Run time: 93 mins
Footage from the French volcanologists Katia and Maurice Krafft explodes upon the Rex screen with staggering power.
Katia and Maurice Krafft were drawn together by their joint passion for volcanoes. Their lives were marked by them: they married after an expedition to Iceland, honeymooned on a volcanic island, and eventually died in an eruption in Japan.
They began their work in a period when volcanoes were rarely researched in-person, their unpredictability deemed too hazardous to guarantee the safety of the researchers. Ignoring the authorities’ concerns, together they accumulated hours of filmed footage and conducted experiments with the aim of increasing global knowledge of these landscapes.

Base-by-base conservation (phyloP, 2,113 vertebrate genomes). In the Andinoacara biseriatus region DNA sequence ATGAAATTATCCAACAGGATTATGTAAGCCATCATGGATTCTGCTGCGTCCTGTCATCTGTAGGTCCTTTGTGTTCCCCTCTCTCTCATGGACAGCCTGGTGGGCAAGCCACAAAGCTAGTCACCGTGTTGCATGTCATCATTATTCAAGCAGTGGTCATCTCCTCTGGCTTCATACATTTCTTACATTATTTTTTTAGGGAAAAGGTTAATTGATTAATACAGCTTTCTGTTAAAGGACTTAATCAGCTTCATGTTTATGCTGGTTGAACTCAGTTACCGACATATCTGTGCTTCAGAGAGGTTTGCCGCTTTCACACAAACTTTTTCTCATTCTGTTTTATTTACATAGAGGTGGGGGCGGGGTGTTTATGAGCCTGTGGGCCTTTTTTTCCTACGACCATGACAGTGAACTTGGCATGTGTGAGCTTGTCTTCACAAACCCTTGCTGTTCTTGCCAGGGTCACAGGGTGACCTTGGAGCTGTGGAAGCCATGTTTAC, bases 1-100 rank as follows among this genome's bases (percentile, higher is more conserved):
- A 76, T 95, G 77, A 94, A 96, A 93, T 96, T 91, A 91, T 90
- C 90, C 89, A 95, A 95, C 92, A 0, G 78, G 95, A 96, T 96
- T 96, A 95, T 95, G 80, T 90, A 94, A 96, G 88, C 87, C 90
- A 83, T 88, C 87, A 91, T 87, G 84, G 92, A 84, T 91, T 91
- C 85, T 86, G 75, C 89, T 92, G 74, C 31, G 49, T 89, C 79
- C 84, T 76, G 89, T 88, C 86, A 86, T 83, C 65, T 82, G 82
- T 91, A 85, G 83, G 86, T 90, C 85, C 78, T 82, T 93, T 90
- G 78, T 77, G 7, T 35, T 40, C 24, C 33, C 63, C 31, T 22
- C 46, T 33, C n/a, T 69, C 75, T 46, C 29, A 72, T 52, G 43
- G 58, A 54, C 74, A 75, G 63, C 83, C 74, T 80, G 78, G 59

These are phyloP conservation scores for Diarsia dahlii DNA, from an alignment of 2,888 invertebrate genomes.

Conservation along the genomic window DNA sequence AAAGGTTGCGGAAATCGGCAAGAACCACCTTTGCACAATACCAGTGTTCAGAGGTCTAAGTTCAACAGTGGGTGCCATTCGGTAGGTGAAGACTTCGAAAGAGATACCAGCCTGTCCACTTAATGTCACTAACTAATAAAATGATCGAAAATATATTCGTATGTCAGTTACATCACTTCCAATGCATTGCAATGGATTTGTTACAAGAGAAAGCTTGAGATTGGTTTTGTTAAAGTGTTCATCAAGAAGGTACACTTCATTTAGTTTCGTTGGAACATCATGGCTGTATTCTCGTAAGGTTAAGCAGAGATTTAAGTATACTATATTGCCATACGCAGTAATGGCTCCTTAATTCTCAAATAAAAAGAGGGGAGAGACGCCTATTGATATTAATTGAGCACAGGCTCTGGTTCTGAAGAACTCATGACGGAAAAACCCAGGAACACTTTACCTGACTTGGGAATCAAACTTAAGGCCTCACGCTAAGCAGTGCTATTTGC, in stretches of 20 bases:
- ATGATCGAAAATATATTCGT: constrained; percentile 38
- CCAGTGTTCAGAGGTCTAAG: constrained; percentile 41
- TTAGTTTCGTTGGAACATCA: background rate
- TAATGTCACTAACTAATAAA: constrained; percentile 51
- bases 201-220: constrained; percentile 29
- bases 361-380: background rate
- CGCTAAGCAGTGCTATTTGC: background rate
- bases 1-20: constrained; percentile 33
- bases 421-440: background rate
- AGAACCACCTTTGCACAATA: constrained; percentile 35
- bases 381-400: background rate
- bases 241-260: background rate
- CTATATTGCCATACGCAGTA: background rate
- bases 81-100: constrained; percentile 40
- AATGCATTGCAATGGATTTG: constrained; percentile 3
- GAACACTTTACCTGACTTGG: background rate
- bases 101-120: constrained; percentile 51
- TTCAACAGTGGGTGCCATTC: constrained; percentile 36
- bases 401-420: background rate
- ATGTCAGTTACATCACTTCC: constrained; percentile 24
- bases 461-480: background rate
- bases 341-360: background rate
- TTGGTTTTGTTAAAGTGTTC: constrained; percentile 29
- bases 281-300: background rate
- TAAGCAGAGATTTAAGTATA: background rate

The records form the basis of director Sara Dosa’s experimental communication of their story, intermixed with television interviews and animated segments. The Krafft’s self-shot scenes are by far the most impressive of all of Dosa’s mediums – the scale and scope of them is seismic and it explodes through the screen.
That it’s not fiction begs belief, especially with such other-worldly visuals. But at the heart of the film is a story that’s intensely human: of two people, driven by their bravery, dedication, and passion.